Tuesday, October 30, 2007



In November 2006, Deanna Marcum, associate librarian for Library Services at the Library of Congress, convened a Working Group on the Future of Bibliographic Control to examine the future of bibliographic description in the 21st century in light of advances in search engine technology, the popularity of the Internet and the influx of electronic information resources.

After a year of careful and comprehensive study, the group will present its draft report to Library of Congress managers and staff in the Coolidge Auditorium at 1:30 pm EST on Nov. 13. A live webcast will allow librarians around the country to view the presentation, and a comment period on the draft report will open immediately following the presentation and last until Dec. 15, 2007.

During the past 12 months at three regional group meetings in Mountain View, Calif.; Chicago; and Washington, D.C., invited panelists delivered presentations on various aspects of bibliographic control, and audience members responded with both oral and written comments. The Working Group members have collaborated throughout the year to shape the public meetings and to discuss their ultimate recommendations to the Library of Congress.

“I have been very pleased with the progress of the group and the diligence with which they have gone about writing the report," Marcum said. "The three regional meetings gave them much material to consider, and they have already received a number of comments from members of the library community. I thank them all for their dedication, and I eagerly anticipate their findings and recommendations.”

Information on the Working Group and its findings is available at The webcast will be available from that address on November 13.

Members of the Working Group on the Future of Bibliographic Control, and Organizations Represented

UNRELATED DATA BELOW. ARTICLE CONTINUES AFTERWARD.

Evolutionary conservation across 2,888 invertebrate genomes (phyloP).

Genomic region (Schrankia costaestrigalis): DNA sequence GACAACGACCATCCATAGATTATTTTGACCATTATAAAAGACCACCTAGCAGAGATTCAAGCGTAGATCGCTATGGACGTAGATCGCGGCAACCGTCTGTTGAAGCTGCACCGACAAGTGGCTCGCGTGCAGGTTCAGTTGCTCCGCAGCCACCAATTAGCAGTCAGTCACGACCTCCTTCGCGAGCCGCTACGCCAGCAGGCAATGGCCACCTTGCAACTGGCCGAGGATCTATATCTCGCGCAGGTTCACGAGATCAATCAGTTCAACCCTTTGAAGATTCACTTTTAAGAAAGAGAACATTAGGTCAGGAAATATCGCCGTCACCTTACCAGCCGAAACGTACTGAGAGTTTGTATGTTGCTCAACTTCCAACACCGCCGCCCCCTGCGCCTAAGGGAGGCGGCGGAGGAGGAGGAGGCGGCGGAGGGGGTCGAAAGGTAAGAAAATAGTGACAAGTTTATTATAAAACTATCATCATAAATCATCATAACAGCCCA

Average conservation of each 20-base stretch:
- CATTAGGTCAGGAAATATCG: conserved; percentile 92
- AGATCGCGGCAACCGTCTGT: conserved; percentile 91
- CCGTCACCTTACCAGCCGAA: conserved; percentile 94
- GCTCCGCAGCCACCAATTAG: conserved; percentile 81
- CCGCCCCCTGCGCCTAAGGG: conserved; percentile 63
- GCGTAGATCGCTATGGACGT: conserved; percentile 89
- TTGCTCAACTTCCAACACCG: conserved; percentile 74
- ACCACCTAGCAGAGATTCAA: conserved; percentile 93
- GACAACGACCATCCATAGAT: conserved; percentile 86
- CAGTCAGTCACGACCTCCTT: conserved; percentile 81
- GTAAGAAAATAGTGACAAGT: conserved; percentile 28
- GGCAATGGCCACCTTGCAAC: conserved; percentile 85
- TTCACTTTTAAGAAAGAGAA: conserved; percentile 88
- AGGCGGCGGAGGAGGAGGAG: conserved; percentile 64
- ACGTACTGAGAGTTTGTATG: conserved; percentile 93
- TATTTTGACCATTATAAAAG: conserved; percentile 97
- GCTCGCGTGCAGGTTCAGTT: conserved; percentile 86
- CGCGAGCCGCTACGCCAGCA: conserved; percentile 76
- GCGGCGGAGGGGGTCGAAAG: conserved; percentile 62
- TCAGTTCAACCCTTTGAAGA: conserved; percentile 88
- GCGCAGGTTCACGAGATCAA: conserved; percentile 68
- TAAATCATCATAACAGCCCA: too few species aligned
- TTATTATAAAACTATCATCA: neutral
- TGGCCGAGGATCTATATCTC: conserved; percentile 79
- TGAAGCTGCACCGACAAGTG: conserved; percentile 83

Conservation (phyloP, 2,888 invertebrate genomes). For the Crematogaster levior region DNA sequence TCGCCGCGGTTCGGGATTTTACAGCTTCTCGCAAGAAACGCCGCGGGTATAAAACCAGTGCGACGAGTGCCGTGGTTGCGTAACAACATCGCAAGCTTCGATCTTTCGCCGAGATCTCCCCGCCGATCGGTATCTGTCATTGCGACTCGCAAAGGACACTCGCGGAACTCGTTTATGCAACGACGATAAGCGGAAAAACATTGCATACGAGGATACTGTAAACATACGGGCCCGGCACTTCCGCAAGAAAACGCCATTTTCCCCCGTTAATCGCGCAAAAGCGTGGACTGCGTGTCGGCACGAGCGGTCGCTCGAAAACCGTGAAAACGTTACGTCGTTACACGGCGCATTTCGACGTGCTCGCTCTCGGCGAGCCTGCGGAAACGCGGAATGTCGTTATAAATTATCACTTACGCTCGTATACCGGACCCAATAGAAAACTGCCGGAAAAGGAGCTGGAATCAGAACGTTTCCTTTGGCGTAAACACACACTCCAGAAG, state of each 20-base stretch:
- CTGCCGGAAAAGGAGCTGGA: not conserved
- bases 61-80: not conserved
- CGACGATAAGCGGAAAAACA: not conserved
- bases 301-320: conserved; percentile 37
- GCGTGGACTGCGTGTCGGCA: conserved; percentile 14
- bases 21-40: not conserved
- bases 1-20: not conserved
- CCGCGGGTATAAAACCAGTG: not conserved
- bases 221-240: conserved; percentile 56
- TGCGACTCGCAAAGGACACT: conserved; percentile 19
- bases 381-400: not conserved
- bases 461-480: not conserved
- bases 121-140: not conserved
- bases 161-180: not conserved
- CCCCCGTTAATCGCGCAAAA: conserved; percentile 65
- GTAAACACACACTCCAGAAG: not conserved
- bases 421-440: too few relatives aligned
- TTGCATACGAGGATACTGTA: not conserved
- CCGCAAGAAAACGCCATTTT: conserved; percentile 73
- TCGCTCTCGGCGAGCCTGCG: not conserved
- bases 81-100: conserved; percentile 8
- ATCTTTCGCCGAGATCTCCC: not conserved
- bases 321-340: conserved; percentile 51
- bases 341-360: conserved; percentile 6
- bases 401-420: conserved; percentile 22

• Chair: José-Marie Griffiths of the School of Information and Library Science (SILS) at the University of North Carolina at Chapel Hill
• American Association of Law Libraries: Richard Amelung
• American Library Association: Janet Swan Hill, Diane Dates Casey, Sally G. Smit
• Association of Research Libraries: Brian E.C. Schottlaender, Olivia M.A. Madison (Working Group co-chair), Judith Nadler
• Coalition for Networked Information: Clifford A. Lynch
• Google: Daniel Clancy
• Medical Library Association: Diane Boehr
• Microsoft Corporation: Jay Girotto
• National Federation of Abstracting & Indexing Services: Christopher Cole
• OCLC: Lorcan Dempsey
• Program for Cooperative Cataloging: Robert Wolven
• Special Libraries Association: John Latham

The Library of Congress is the world’s preeminent reservoir of knowledge, providing unparalleled integrated resources to Congress and the American people. Founded in 1800, the Library seeks to spark the public’s imagination and celebrate human achievement through its programs and exhibits. In doing so, the Library helps foster the informed and involved citizenry upon which American democracy depends. Today, the Library serves the public, scholars, Members of Congress and their staff—all of whom seek information, understanding and inspiration. Many of the Library’s rich resources and treasures may also be accessed through the Library’s award-winning Web site at

Press contact: John Sayers (202) 707-9216;
Public contact: Beth Davis-Brown (202) 707-3301,

Friday, October 26, 2007

New OCLC Report

"The latest OCLC report to the membership, Sharing, Privacy and Trust in Our Networked World, is now available." (Lorcan Dempsey's weblog)

Google Using LC Subject Headings

"One can't help see the irony here ... it appears that Google is using LC subject headings to enhance the search capabilities of Google Book Search." (Cataloging Futures blog)

Thursday, October 25, 2007

Virtual Museum of Cataloging and Acquisitions Artifacts

Heidi Lee Hoerman announced the virtual Museum of Cataloging and Acquisitions Artifacts on the AUTOCAT e-list.

Friday, October 19, 2007

Virtual International Authority File

"Name authority files are often national in scope and will be created under different policy regimes. This is the rationale for VIAF (the Virtual International Authority File)." (Lorcan Dempsey's weblog)

Subject Authority Validation Records

"The [Library of Congress] Cataloging Policy and Support Office (CPSO) has begun creating and distributing subject authority records called 'validation records' that represent valid 6XX headings plus subdivision strings (topical, chronological, geographic, and form), including strings with free-floating subdivisions for which subject authority records were previously not made." (Catalogablog)

Tuesday, October 16, 2007

Provider Neutral Records for Electronic Integrating Resources

The final recommendations from the Task Force on Provider Neutral Records for Electronic Integrating Resources is available from:

Please send any comments to Les Hawkins ( or Peter Fletcher ( by October 31, 2007.

Posted to AUTOCAT, October 10, 2007.

New Edition: Differences Between, Changes Within